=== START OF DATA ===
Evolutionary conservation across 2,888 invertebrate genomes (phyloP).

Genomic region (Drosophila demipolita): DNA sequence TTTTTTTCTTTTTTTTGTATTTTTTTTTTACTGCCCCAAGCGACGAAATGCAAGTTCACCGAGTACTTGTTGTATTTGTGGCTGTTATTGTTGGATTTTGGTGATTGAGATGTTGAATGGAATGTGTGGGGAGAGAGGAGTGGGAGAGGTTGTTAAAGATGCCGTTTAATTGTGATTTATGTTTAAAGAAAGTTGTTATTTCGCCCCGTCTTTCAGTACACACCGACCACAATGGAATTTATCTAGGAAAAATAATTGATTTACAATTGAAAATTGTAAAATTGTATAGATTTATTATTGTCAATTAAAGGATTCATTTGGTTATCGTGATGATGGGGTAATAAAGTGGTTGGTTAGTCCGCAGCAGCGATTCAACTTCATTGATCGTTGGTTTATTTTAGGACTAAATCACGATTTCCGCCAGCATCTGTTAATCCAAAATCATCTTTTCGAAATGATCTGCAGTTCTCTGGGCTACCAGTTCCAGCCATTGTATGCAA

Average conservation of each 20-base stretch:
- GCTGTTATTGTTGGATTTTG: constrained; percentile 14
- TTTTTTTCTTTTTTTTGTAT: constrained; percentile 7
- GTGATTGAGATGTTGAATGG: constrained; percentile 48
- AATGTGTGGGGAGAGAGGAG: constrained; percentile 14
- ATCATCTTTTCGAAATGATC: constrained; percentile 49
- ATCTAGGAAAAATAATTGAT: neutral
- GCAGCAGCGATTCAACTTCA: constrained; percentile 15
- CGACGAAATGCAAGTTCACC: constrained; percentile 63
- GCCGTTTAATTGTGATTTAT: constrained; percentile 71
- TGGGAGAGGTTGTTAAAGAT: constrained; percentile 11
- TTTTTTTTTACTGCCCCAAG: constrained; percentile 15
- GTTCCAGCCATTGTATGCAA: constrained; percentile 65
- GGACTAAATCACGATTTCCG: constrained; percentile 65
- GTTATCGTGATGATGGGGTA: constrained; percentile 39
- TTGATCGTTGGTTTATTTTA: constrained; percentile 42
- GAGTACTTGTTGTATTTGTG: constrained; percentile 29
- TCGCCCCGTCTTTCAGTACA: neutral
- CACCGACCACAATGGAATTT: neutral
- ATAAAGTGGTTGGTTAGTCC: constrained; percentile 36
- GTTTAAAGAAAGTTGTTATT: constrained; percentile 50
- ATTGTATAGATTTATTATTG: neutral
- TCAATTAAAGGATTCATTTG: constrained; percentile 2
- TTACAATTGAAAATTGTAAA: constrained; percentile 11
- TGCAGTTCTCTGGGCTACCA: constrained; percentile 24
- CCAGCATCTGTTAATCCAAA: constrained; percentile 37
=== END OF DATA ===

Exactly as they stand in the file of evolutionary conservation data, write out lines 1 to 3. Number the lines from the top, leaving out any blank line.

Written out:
Evolutionary conservation across 2,888 invertebrate genomes (phyloP).

Genomic region (Drosophila demipolita): DNA sequence TTTTTTTCTTTTTTTTGTATTTTTTTTTTACTGCCCCAAGCGACGAAATGCAAGTTCACCGAGTACTTGTTGTATTTGTGGCTGTTATTGTTGGATTTTGGTGATTGAGATGTTGAATGGAATGTGTGGGGAGAGAGGAGTGGGAGAGGTTGTTAAAGATGCCGTTTAATTGTGATTTATGTTTAAAGAAAGTTGTTATTTCGCCCCGTCTTTCAGTACACACCGACCACAATGGAATTTATCTAGGAAAAATAATTGATTTACAATTGAAAATTGTAAAATTGTATAGATTTATTATTGTCAATTAAAGGATTCATTTGGTTATCGTGATGATGGGGTAATAAAGTGGTTGGTTAGTCCGCAGCAGCGATTCAACTTCATTGATCGTTGGTTTATTTTAGGACTAAATCACGATTTCCGCCAGCATCTGTTAATCCAAAATCATCTTTTCGAAATGATCTGCAGTTCTCTGGGCTACCAGTTCCAGCCATTGTATGCAA

Average conservation of each 20-base stretch: